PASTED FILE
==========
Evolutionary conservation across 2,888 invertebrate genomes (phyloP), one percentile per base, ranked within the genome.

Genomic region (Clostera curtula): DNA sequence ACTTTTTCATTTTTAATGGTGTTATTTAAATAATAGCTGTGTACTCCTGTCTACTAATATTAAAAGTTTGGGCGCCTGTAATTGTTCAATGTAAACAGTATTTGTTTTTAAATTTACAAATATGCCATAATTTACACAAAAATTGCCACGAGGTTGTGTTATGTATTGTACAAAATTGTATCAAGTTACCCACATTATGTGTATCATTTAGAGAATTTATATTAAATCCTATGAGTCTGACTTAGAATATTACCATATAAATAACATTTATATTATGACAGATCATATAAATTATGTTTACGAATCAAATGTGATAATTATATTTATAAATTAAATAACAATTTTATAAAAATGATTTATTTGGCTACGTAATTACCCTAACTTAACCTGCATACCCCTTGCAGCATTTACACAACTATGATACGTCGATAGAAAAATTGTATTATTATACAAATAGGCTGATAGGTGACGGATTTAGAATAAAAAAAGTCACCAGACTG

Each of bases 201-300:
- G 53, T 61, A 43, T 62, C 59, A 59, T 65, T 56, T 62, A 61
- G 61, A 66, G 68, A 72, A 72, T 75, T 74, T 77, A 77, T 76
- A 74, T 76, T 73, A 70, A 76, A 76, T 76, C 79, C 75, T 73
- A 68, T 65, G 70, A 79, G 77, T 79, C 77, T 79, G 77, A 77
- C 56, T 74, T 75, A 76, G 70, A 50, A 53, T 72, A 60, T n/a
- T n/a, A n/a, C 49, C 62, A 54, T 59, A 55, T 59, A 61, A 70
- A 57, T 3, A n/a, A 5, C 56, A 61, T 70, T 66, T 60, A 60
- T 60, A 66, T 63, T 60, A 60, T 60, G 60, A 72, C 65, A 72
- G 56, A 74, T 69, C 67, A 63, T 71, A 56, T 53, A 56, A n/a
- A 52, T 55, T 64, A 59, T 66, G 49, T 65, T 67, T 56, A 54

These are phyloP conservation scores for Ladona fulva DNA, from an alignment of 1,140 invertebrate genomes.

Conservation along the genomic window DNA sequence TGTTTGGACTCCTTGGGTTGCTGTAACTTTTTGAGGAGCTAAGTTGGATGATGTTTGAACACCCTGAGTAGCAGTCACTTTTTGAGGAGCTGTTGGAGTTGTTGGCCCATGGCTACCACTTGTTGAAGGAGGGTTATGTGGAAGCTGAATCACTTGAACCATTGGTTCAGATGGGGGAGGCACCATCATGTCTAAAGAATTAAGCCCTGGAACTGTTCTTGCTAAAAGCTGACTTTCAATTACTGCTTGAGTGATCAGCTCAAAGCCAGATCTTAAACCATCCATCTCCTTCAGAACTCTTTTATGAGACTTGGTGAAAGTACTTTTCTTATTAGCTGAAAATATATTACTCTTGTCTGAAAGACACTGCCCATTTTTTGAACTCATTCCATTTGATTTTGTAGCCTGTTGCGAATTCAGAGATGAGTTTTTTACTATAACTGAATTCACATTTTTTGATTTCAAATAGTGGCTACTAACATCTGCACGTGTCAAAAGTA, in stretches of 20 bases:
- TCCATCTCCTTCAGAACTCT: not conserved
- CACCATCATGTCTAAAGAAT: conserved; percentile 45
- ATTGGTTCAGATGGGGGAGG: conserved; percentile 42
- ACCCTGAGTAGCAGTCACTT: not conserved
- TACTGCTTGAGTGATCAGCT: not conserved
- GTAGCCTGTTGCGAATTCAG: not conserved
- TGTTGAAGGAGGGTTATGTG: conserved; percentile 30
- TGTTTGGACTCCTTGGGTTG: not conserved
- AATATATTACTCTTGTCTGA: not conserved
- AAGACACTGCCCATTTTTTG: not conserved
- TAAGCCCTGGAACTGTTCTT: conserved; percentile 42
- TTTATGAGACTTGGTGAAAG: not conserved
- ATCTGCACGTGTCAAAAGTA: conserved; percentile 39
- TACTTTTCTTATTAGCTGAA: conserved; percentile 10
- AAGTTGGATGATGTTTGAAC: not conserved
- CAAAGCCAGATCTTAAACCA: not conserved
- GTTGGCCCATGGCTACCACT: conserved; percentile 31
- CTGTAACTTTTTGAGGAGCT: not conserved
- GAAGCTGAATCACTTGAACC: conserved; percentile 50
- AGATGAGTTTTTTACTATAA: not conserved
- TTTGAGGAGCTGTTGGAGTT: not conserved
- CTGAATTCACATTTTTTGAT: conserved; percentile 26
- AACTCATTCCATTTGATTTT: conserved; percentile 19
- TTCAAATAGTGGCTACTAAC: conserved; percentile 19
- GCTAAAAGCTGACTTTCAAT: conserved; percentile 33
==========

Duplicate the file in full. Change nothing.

Evolutionary conservation across 2,888 invertebrate genomes (phyloP), one percentile per base, ranked within the genome.

Genomic region (Clostera curtula): DNA sequence ACTTTTTCATTTTTAATGGTGTTATTTAAATAATAGCTGTGTACTCCTGTCTACTAATATTAAAAGTTTGGGCGCCTGTAATTGTTCAATGTAAACAGTATTTGTTTTTAAATTTACAAATATGCCATAATTTACACAAAAATTGCCACGAGGTTGTGTTATGTATTGTACAAAATTGTATCAAGTTACCCACATTATGTGTATCATTTAGAGAATTTATATTAAATCCTATGAGTCTGACTTAGAATATTACCATATAAATAACATTTATATTATGACAGATCATATAAATTATGTTTACGAATCAAATGTGATAATTATATTTATAAATTAAATAACAATTTTATAAAAATGATTTATTTGGCTACGTAATTACCCTAACTTAACCTGCATACCCCTTGCAGCATTTACACAACTATGATACGTCGATAGAAAAATTGTATTATTATACAAATAGGCTGATAGGTGACGGATTTAGAATAAAAAAAGTCACCAGACTG

Each of bases 201-300:
- G 53, T 61, A 43, T 62, C 59, A 59, T 65, T 56, T 62, A 61
- G 61, A 66, G 68, A 72, A 72, T 75, T 74, T 77, A 77, T 76
- A 74, T 76, T 73, A 70, A 76, A 76, T 76, C 79, C 75, T 73
- A 68, T 65, G 70, A 79, G 77, T 79, C 77, T 79, G 77, A 77
- C 56, T 74, T 75, A 76, G 70, A 50, A 53, T 72, A 60, T n/a
- T n/a, A n/a, C 49, C 62, A 54, T 59, A 55, T 59, A 61, A 70
- A 57, T 3, A n/a, A 5, C 56, A 61, T 70, T 66, T 60, A 60
- T 60, A 66, T 63, T 60, A 60, T 60, G 60, A 72, C 65, A 72
- G 56, A 74, T 69, C 67, A 63, T 71, A 56, T 53, A 56, A n/a
- A 52, T 55, T 64, A 59, T 66, G 49, T 65, T 67, T 56, A 54

These are phyloP conservation scores for Ladona fulva DNA, from an alignment of 1,140 invertebrate genomes.

Conservation along the genomic window DNA sequence TGTTTGGACTCCTTGGGTTGCTGTAACTTTTTGAGGAGCTAAGTTGGATGATGTTTGAACACCCTGAGTAGCAGTCACTTTTTGAGGAGCTGTTGGAGTTGTTGGCCCATGGCTACCACTTGTTGAAGGAGGGTTATGTGGAAGCTGAATCACTTGAACCATTGGTTCAGATGGGGGAGGCACCATCATGTCTAAAGAATTAAGCCCTGGAACTGTTCTTGCTAAAAGCTGACTTTCAATTACTGCTTGAGTGATCAGCTCAAAGCCAGATCTTAAACCATCCATCTCCTTCAGAACTCTTTTATGAGACTTGGTGAAAGTACTTTTCTTATTAGCTGAAAATATATTACTCTTGTCTGAAAGACACTGCCCATTTTTTGAACTCATTCCATTTGATTTTGTAGCCTGTTGCGAATTCAGAGATGAGTTTTTTACTATAACTGAATTCACATTTTTTGATTTCAAATAGTGGCTACTAACATCTGCACGTGTCAAAAGTA, in stretches of 20 bases:
- TCCATCTCCTTCAGAACTCT: not conserved
- CACCATCATGTCTAAAGAAT: conserved; percentile 45
- ATTGGTTCAGATGGGGGAGG: conserved; percentile 42
- ACCCTGAGTAGCAGTCACTT: not conserved
- TACTGCTTGAGTGATCAGCT: not conserved
- GTAGCCTGTTGCGAATTCAG: not conserved
- TGTTGAAGGAGGGTTATGTG: conserved; percentile 30
- TGTTTGGACTCCTTGGGTTG: not conserved
- AATATATTACTCTTGTCTGA: not conserved
- AAGACACTGCCCATTTTTTG: not conserved
- TAAGCCCTGGAACTGTTCTT: conserved; percentile 42
- TTTATGAGACTTGGTGAAAG: not conserved
- ATCTGCACGTGTCAAAAGTA: conserved; percentile 39
- TACTTTTCTTATTAGCTGAA: conserved; percentile 10
- AAGTTGGATGATGTTTGAAC: not conserved
- CAAAGCCAGATCTTAAACCA: not conserved
- GTTGGCCCATGGCTACCACT: conserved; percentile 31
- CTGTAACTTTTTGAGGAGCT: not conserved
- GAAGCTGAATCACTTGAACC: conserved; percentile 50
- AGATGAGTTTTTTACTATAA: not conserved
- TTTGAGGAGCTGTTGGAGTT: not conserved
- CTGAATTCACATTTTTTGAT: conserved; percentile 26
- AACTCATTCCATTTGATTTT: conserved; percentile 19
- TTCAAATAGTGGCTACTAAC: conserved; percentile 19
- GCTAAAAGCTGACTTTCAAT: conserved; percentile 33